Ernest Cline made a big splash with his first novel, Ready Player One, which Spielberg is bringing to film. Cline returns with the same spirit--and a just-as-cinematic-worthy story--in Armada. Zack Lightman is just trying to survive his senior year in high school. He's a top-rated player on the popular game Armada, which consumes much of his time outside of school and his part-time job at the video game store. When not playing Armada, he enjoys the treasure trove left by his father, who died when Zack was a baby. The boxes of his father's old things contain music, movies, and, especially, video games he enjoyed.
At the bottom of one of those boxes of nerd culture artifacts, Zack discovered a journal, in which his father speculates that there is some connection between the video game industry, sci-fi movies, the government, and the military. When a spaceship that looks exactly like a ship on the Armada video game picks Zack up in front of his high school, he learns that his father's seemingly paranoid ravings were right on the money.
Those popular video games were not just video games. They were training simulations, preparing humans to fight the coming alien invasion. As one of the top gamers, Zack is a key recruit for the Earth Defense Alliance. He joins in the fight against an invasion that has been building for years, a desperate fight for the future of the human race.
Like Ready Player One, Armada draws on the world of video games and movies, especially sci-fi, and 80s pop culture. There were plenty of times when I paused my reading to Google a phrase or quote that I didn't recognize. Safe to say Cline is more immersed in nerd pop culture than I am. (There's also a character who quotes Shakespeare. I had to Google those lines, too.)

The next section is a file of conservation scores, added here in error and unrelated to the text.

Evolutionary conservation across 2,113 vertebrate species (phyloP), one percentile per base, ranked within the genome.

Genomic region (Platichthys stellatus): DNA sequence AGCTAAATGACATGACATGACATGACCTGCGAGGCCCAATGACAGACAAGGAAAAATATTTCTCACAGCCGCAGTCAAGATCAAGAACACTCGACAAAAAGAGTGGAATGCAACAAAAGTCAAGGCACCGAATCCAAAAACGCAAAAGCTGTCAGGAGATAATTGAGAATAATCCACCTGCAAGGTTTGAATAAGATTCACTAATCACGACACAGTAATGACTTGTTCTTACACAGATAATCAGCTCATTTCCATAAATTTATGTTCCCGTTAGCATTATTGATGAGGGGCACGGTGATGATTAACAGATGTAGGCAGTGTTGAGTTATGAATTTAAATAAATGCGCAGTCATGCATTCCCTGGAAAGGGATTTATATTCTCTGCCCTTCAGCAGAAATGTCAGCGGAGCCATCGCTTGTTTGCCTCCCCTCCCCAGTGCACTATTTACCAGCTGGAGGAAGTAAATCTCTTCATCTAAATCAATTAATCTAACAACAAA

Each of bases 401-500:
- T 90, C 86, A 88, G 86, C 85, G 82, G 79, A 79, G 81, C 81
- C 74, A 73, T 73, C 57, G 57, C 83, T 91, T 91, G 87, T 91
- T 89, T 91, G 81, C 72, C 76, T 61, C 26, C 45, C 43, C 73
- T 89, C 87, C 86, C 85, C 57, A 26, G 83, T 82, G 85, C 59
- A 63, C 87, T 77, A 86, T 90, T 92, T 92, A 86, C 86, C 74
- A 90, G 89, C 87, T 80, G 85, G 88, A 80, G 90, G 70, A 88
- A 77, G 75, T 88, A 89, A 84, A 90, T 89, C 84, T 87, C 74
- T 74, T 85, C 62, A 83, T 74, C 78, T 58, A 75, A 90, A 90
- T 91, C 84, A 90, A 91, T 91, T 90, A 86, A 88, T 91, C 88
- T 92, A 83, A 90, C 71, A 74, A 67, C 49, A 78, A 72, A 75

Armada feels brief and breezy. The story moves along at break-neck speed. Of course it does: Zack's going to school one day, and with hours he's fighting an alien attack at a secret military base. Armada draws explicitly from Ender's Game, Iron Eagle, The Last Starfighter, and other stories and movies. It does not, however, feel like Cline is recycling material. He writes with an original voice, capturing the teenage mind and nerd culture (I hope that phrase does not sound demeaning. I think Cline would be OK with it; he wrote the screenplay for a movie called Fanboys which epitomizes nerd culture. . . .)
Fans of Ready Player One, sci-fi movie lovers, and gamers will love Armada. But the appeal is certainly broader than that. Zack is the underdog, the unlikely hero, the every-teen who rises to the challenge and saves the day. Read it. Don't wait for the (hopefully inevitable) movie.
Thanks to Edelweiss and the publisher for the complimentary electronic review copy!